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Research paper from Oxford and Google DeepMind says AI will replace humans

A recent research paper that was published by University of Oxford researchers and Google Deepmind researchers on AI. It says that it is likely that AI will eliminate humanity. In other words, superintelligent AI could potentially cause an existential catastrophe for humanity.

AI Will Destroy Humanity, Google Deepmind Paper Says

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Over the years, companies and researchers have been working on AI-driven self-driving cars, robots, and such other technology. However, the paper, published last month in the peer-reviewed AI Magazine, is a fascinating one. It tries to think through how artificial intelligence could pose an existential risk to humanity by looking at how reward systems might be artificially constructed.

The most successful AI models today are known as GANs, or Generative Adversarial Networks. They have a two-part structure where one part of the program is trying to generate a picture (or sentence) from input data, and the second part is grading its performance. What the new paper proposes is that at some point in the future, an advanced AI overseeing some important function could be incentivized to come up with cheating strategies to get its reward in ways that harm humanity.  Cohen said on Twitter, “Under the conditions we have identified, our conclusion is much stronger than that of any previous publication—an existential catastrophe is not just possible, but likely,”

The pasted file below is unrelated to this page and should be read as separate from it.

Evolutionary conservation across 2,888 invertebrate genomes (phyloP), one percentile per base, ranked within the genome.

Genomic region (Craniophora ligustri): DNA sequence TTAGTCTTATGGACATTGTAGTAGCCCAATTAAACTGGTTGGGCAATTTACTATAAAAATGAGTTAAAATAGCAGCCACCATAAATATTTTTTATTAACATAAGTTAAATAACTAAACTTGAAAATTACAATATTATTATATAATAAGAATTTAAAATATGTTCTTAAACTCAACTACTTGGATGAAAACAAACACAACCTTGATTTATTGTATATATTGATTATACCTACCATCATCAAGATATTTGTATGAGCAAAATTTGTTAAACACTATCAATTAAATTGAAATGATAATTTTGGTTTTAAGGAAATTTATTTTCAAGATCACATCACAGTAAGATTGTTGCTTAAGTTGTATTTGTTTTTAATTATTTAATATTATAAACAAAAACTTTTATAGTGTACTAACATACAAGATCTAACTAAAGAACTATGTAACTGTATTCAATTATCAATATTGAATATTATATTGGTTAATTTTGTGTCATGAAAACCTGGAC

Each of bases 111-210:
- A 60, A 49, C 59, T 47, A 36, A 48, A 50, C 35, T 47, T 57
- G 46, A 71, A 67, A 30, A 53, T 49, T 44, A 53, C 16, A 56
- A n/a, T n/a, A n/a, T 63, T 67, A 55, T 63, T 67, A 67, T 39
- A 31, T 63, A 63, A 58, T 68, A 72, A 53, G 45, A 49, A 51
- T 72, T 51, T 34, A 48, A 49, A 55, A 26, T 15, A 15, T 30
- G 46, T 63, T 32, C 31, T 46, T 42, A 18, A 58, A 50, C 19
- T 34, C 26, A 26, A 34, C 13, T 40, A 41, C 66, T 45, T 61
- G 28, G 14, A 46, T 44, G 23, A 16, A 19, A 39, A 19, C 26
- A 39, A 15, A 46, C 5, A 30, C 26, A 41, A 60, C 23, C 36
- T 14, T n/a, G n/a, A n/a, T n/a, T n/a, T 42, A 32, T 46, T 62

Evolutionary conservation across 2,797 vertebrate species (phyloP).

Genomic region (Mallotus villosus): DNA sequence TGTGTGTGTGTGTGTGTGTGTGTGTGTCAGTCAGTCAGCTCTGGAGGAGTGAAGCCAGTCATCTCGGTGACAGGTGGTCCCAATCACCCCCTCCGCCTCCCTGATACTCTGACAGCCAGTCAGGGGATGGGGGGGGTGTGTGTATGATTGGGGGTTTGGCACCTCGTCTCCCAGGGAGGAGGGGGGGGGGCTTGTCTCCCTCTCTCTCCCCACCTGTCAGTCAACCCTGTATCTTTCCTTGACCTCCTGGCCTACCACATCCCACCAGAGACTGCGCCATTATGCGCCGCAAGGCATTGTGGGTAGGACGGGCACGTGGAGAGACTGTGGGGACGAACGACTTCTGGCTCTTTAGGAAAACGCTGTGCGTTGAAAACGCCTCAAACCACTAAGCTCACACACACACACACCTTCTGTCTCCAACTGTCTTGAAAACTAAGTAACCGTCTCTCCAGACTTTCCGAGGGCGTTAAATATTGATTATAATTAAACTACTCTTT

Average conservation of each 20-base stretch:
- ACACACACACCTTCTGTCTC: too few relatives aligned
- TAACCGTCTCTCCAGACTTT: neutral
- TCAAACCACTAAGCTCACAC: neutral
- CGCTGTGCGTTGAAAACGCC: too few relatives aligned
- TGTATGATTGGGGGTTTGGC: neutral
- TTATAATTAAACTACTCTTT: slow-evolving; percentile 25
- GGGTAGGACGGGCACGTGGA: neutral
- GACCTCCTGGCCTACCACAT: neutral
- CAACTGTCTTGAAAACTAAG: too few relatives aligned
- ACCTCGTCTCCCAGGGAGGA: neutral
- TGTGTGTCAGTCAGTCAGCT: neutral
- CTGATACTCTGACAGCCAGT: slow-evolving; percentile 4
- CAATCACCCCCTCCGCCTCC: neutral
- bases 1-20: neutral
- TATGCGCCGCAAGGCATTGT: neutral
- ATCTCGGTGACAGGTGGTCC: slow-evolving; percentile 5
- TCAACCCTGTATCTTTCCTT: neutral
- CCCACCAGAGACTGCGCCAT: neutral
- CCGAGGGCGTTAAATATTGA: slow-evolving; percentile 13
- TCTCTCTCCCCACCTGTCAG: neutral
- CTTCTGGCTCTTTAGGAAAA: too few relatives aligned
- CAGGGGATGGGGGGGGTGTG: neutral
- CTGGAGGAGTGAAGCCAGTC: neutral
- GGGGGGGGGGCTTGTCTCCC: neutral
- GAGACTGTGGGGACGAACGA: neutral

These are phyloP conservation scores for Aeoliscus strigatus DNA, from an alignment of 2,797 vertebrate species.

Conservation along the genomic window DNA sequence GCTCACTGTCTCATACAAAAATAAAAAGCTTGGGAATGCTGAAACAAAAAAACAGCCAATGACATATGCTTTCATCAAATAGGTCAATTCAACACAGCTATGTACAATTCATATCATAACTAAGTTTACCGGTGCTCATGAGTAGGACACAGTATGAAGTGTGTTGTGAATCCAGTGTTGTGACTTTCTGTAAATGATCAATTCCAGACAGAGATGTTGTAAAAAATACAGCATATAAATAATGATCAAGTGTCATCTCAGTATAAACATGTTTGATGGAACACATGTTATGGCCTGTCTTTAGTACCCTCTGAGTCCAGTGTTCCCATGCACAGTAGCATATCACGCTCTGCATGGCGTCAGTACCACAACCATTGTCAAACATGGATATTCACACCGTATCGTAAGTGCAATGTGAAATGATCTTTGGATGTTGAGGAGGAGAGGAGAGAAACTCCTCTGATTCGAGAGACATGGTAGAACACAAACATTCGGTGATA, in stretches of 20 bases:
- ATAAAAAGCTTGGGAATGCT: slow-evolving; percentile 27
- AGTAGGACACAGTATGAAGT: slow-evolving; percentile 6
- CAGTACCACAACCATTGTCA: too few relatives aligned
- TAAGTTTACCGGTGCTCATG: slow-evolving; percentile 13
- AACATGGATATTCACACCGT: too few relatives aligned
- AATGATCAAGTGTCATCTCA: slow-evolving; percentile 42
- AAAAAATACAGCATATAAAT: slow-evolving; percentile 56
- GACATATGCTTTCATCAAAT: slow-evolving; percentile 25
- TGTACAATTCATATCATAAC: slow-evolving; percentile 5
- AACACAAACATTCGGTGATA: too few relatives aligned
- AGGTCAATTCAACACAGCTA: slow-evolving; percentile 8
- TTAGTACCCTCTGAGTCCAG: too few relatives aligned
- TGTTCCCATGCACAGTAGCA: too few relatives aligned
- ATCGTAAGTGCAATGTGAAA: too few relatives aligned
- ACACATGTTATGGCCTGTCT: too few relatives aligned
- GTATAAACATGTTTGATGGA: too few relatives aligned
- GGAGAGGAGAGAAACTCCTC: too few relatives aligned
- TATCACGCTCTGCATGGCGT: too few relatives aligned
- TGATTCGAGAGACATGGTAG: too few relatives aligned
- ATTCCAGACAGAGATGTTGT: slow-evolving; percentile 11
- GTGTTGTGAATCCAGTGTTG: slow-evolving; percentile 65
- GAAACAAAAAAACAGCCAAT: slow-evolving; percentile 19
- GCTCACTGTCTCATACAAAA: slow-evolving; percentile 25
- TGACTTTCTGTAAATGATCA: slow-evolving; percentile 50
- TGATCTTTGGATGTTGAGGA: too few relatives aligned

Factors

Cohen told, “In a world with infinite resources, I would be extremely uncertain about what would happen. In a world with finite resources, there’s unavoidable competition for these resources. And if you’re in competition with something capable of outfoxing you at every turn, then you shouldn’t expect to win. And the other key part is that it would have an insatiable appetite for more energy to keep driving the probability closer and closer.”

As AI in the future could take on any number of forms and implement different designs.  The paper imagines scenarios for illustrative purposes where an advanced program could intervene to get its reward without achieving its goal. For example, an AI may want to “eliminate potential threats” and “use all available energy” to secure control over its reward. The paper envisions life on Earth turning into a zero-sum game between humanity, with its needs to grow food and keep the lights on, and the super-advanced machine, which would try and harness all available resources to secure its reward and protect against our escalating attempts to stop it. “Losing this game would be fatal,” the paper says. These possibilities, however theoretical, mean we should be progressing slowly—if at all—toward the goal of more powerful AI.

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